The eligibility for some bereavement payments has now been extended to unmarried couples, but there are two major caveats.
In 2021, just over one in five couples living together were cohabiting but not married or in a civil partnership. Despite the growth in cohabitation, the UK tax and benefit systems have an ambivalent approach to those individuals outside the two legal frameworks. For example, an unmarried couple’s joint income is taken into account when considering Universal Credit claims, but they are unrelated individuals when it comes to inheritance tax.
Two challenges to an example of this differential treatment made it to the courts several years ago. Both cases concerned bereavement benefits, which the law at the time restricted to surviving spouses and civil partners. In both instances, the government lost, but not because it was discriminating against unmarried couples. The courts’ decision hinged on the unequal treatment of each couple’s children, which fell foul of the European Convention of Human Rights.
Revised legislation for unmarried couples
Now three years after the second defeat, legislation is finally going to ‘rectify’ the original law. The revisions will mean that if one individual in an unmarried couple with dependent children were to die, the survivor would be entitled to the same higher rate of Bereavement Support Payment (BSP) as would be available to a surviving spouse or civil partner. The change will be backdated to 30 August 2018, when the Supreme Court gave the first ruling. The backdating will also cover entitlement to Widowed Parent’s Allowance, which was replaced by the BSP for new claimants from 6 April 2017.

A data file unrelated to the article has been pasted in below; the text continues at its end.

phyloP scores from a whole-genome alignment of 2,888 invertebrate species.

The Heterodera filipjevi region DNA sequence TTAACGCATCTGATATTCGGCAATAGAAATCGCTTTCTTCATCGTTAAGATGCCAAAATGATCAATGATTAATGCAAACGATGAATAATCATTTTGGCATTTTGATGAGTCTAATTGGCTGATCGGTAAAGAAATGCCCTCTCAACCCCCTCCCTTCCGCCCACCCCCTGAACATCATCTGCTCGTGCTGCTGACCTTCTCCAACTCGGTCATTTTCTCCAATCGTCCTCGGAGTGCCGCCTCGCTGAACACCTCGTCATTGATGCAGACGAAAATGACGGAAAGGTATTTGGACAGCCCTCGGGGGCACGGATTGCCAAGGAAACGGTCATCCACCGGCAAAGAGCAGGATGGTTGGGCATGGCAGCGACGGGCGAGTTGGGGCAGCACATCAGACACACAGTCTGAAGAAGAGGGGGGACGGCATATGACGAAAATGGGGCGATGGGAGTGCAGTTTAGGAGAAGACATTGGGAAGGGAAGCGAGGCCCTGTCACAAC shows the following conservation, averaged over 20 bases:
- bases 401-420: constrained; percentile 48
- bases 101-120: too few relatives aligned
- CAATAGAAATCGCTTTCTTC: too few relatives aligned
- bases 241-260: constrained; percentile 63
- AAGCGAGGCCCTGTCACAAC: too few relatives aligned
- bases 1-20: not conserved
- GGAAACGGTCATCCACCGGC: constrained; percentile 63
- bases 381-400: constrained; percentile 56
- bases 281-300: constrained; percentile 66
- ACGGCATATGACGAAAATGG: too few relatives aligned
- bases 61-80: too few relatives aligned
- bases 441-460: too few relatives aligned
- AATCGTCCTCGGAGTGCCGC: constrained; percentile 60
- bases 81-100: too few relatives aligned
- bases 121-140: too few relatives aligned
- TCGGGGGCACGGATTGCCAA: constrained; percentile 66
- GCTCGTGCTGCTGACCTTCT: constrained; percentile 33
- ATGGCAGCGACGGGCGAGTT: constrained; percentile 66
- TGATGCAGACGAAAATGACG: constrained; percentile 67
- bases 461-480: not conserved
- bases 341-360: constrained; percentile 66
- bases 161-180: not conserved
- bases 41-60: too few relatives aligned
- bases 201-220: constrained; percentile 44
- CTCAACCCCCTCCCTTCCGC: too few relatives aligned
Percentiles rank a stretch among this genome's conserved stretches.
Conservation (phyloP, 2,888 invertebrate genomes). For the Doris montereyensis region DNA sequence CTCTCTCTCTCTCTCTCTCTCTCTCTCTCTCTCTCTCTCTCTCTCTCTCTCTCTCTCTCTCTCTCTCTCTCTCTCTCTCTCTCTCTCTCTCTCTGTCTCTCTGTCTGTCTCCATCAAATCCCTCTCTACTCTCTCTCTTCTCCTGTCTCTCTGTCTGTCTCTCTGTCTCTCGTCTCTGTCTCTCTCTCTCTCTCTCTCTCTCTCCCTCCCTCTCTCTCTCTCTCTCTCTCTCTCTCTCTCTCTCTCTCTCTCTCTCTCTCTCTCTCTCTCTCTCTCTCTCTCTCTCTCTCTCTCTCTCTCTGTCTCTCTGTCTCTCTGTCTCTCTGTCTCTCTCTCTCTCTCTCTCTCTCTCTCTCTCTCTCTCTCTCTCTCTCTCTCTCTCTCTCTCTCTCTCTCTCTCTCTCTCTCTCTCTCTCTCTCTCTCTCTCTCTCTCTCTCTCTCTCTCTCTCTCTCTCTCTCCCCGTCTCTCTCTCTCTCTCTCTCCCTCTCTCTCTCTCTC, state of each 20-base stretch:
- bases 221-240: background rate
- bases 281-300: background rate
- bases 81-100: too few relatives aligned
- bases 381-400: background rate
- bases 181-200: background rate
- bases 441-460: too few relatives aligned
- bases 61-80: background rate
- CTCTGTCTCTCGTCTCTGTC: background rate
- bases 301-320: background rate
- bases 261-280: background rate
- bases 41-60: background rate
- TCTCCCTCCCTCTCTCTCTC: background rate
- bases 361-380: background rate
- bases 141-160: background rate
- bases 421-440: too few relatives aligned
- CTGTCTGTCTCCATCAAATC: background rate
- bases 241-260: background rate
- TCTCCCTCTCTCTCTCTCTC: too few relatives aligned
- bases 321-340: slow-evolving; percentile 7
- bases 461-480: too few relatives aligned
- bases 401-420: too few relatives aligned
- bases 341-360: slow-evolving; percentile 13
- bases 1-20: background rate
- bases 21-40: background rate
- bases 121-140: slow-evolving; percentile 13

While the inclusion of some unmarried couples of BSP is welcome, it comes with two major caveats:
- It applies only to unmarried couples with dependent children, which includes cases in which the survivor is pregnant at the time of their partner’s death. Unmarried couples who do not have dependent children remain excluded from BSP.
- The amount of BSP is far from generous. The higher rate of BSP was set in 2017 as a lump sum of £3,500, plus up to 18 monthly payments of £350. Unlike most other benefits, it has been unchanged since, so inflation has cut its value by nearly a fifth.
If you are cohabiting – or even if you are not – the BSP rules are a reminder of the inadequacy of the ‘safety net’ provided by the state in 2023. With this in mind, it’s important to build your own safety net and protect your future financial circumstances.
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